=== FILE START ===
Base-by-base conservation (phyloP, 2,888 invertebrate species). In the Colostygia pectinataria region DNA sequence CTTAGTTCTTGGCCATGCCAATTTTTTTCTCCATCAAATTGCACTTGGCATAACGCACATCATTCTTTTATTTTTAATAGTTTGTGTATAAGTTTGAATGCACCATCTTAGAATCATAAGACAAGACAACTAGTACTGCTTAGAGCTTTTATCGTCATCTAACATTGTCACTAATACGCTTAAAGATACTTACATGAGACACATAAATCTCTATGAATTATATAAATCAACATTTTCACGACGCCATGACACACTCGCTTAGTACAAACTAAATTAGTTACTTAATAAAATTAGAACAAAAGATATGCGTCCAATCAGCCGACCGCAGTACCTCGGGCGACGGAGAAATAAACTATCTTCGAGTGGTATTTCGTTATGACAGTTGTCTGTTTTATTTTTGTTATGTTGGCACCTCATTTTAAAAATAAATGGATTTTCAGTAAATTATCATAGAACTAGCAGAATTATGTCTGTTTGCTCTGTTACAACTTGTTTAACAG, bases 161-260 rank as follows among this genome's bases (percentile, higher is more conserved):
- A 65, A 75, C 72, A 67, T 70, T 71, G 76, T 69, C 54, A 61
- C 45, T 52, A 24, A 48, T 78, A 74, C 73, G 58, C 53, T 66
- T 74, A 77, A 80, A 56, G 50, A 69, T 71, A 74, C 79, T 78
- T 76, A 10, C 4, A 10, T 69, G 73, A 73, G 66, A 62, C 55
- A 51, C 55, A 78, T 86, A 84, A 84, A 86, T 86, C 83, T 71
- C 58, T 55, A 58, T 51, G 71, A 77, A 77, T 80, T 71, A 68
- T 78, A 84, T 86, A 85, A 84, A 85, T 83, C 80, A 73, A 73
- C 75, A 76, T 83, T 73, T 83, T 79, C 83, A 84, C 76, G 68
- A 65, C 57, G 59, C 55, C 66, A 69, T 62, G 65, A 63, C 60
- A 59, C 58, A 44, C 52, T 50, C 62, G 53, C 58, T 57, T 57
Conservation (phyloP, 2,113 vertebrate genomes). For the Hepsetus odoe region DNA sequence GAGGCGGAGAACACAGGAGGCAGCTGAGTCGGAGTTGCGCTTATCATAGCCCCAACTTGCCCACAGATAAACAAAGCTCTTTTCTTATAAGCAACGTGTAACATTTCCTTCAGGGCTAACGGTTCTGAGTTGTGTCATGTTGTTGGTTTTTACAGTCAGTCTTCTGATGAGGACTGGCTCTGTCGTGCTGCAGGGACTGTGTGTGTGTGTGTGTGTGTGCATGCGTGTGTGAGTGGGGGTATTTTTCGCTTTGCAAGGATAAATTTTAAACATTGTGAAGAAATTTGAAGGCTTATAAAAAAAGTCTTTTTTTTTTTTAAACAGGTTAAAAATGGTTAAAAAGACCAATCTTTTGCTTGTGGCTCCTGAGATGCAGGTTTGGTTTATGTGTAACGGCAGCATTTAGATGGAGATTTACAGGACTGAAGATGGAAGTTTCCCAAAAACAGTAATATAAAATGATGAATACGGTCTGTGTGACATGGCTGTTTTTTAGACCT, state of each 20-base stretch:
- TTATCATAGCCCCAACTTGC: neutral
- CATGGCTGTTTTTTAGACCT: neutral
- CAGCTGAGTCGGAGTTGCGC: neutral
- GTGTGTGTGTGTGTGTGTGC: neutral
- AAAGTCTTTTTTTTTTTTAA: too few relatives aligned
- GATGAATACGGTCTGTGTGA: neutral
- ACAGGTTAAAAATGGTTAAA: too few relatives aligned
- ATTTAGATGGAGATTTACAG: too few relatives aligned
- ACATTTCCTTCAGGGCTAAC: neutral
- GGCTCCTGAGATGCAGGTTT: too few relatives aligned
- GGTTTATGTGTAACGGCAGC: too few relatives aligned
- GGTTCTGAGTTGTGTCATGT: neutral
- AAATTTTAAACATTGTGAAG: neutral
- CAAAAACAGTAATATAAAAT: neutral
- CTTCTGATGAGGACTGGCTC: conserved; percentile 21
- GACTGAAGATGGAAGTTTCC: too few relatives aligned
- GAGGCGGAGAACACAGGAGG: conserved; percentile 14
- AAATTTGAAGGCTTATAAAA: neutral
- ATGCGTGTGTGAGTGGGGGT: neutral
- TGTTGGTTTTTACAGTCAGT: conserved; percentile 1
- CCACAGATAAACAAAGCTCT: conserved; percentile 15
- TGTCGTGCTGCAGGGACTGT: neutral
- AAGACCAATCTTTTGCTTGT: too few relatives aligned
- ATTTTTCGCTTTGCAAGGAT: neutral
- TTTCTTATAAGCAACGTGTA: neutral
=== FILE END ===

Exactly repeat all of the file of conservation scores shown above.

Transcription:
Base-by-base conservation (phyloP, 2,888 invertebrate species). In the Colostygia pectinataria region DNA sequence CTTAGTTCTTGGCCATGCCAATTTTTTTCTCCATCAAATTGCACTTGGCATAACGCACATCATTCTTTTATTTTTAATAGTTTGTGTATAAGTTTGAATGCACCATCTTAGAATCATAAGACAAGACAACTAGTACTGCTTAGAGCTTTTATCGTCATCTAACATTGTCACTAATACGCTTAAAGATACTTACATGAGACACATAAATCTCTATGAATTATATAAATCAACATTTTCACGACGCCATGACACACTCGCTTAGTACAAACTAAATTAGTTACTTAATAAAATTAGAACAAAAGATATGCGTCCAATCAGCCGACCGCAGTACCTCGGGCGACGGAGAAATAAACTATCTTCGAGTGGTATTTCGTTATGACAGTTGTCTGTTTTATTTTTGTTATGTTGGCACCTCATTTTAAAAATAAATGGATTTTCAGTAAATTATCATAGAACTAGCAGAATTATGTCTGTTTGCTCTGTTACAACTTGTTTAACAG, bases 161-260 rank as follows among this genome's bases (percentile, higher is more conserved):
- A 65, A 75, C 72, A 67, T 70, T 71, G 76, T 69, C 54, A 61
- C 45, T 52, A 24, A 48, T 78, A 74, C 73, G 58, C 53, T 66
- T 74, A 77, A 80, A 56, G 50, A 69, T 71, A 74, C 79, T 78
- T 76, A 10, C 4, A 10, T 69, G 73, A 73, G 66, A 62, C 55
- A 51, C 55, A 78, T 86, A 84, A 84, A 86, T 86, C 83, T 71
- C 58, T 55, A 58, T 51, G 71, A 77, A 77, T 80, T 71, A 68
- T 78, A 84, T 86, A 85, A 84, A 85, T 83, C 80, A 73, A 73
- C 75, A 76, T 83, T 73, T 83, T 79, C 83, A 84, C 76, G 68
- A 65, C 57, G 59, C 55, C 66, A 69, T 62, G 65, A 63, C 60
- A 59, C 58, A 44, C 52, T 50, C 62, G 53, C 58, T 57, T 57
Conservation (phyloP, 2,113 vertebrate genomes). For the Hepsetus odoe region DNA sequence GAGGCGGAGAACACAGGAGGCAGCTGAGTCGGAGTTGCGCTTATCATAGCCCCAACTTGCCCACAGATAAACAAAGCTCTTTTCTTATAAGCAACGTGTAACATTTCCTTCAGGGCTAACGGTTCTGAGTTGTGTCATGTTGTTGGTTTTTACAGTCAGTCTTCTGATGAGGACTGGCTCTGTCGTGCTGCAGGGACTGTGTGTGTGTGTGTGTGTGTGCATGCGTGTGTGAGTGGGGGTATTTTTCGCTTTGCAAGGATAAATTTTAAACATTGTGAAGAAATTTGAAGGCTTATAAAAAAAGTCTTTTTTTTTTTTAAACAGGTTAAAAATGGTTAAAAAGACCAATCTTTTGCTTGTGGCTCCTGAGATGCAGGTTTGGTTTATGTGTAACGGCAGCATTTAGATGGAGATTTACAGGACTGAAGATGGAAGTTTCCCAAAAACAGTAATATAAAATGATGAATACGGTCTGTGTGACATGGCTGTTTTTTAGACCT, state of each 20-base stretch:
- TTATCATAGCCCCAACTTGC: neutral
- CATGGCTGTTTTTTAGACCT: neutral
- CAGCTGAGTCGGAGTTGCGC: neutral
- GTGTGTGTGTGTGTGTGTGC: neutral
- AAAGTCTTTTTTTTTTTTAA: too few relatives aligned
- GATGAATACGGTCTGTGTGA: neutral
- ACAGGTTAAAAATGGTTAAA: too few relatives aligned
- ATTTAGATGGAGATTTACAG: too few relatives aligned
- ACATTTCCTTCAGGGCTAAC: neutral
- GGCTCCTGAGATGCAGGTTT: too few relatives aligned
- GGTTTATGTGTAACGGCAGC: too few relatives aligned
- GGTTCTGAGTTGTGTCATGT: neutral
- AAATTTTAAACATTGTGAAG: neutral
- CAAAAACAGTAATATAAAAT: neutral
- CTTCTGATGAGGACTGGCTC: conserved; percentile 21
- GACTGAAGATGGAAGTTTCC: too few relatives aligned
- GAGGCGGAGAACACAGGAGG: conserved; percentile 14
- AAATTTGAAGGCTTATAAAA: neutral
- ATGCGTGTGTGAGTGGGGGT: neutral
- TGTTGGTTTTTACAGTCAGT: conserved; percentile 1
- CCACAGATAAACAAAGCTCT: conserved; percentile 15
- TGTCGTGCTGCAGGGACTGT: neutral
- AAGACCAATCTTTTGCTTGT: too few relatives aligned
- ATTTTTCGCTTTGCAAGGAT: neutral
- TTTCTTATAAGCAACGTGTA: neutral